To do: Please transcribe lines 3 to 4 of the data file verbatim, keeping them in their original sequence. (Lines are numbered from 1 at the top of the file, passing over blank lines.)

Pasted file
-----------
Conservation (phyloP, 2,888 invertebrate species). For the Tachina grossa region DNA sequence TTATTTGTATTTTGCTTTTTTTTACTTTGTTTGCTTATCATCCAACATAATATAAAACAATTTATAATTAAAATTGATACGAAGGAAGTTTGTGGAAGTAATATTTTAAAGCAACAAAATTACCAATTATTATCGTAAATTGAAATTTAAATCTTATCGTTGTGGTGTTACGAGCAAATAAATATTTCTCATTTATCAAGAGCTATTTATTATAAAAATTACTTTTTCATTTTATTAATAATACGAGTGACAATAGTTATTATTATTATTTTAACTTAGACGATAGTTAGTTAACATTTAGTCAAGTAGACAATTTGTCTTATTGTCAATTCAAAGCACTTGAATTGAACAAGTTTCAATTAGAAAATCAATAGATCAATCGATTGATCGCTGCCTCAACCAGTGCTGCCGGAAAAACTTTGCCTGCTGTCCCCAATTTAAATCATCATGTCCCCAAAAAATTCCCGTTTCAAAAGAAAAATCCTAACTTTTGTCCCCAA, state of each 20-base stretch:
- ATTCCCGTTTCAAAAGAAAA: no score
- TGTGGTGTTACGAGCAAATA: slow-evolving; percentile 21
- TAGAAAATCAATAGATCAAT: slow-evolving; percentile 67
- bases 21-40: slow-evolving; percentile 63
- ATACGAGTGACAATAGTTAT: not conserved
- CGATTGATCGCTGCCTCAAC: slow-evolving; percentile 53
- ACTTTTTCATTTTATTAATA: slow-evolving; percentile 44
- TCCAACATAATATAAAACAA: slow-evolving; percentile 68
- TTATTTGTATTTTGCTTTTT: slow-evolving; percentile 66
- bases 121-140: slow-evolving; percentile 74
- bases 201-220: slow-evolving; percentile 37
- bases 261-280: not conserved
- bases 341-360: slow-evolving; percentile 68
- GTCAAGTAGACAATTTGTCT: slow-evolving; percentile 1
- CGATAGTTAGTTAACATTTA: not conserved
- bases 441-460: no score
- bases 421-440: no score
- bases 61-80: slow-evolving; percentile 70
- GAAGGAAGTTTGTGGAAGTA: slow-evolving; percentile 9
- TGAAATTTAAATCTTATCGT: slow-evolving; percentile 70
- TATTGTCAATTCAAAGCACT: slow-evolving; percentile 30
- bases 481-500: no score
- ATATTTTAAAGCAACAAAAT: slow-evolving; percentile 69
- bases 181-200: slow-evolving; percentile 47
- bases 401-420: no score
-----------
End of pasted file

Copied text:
- TGTGGTGTTACGAGCAAATA: slow-evolving; percentile 21
- TAGAAAATCAATAGATCAAT: slow-evolving; percentile 67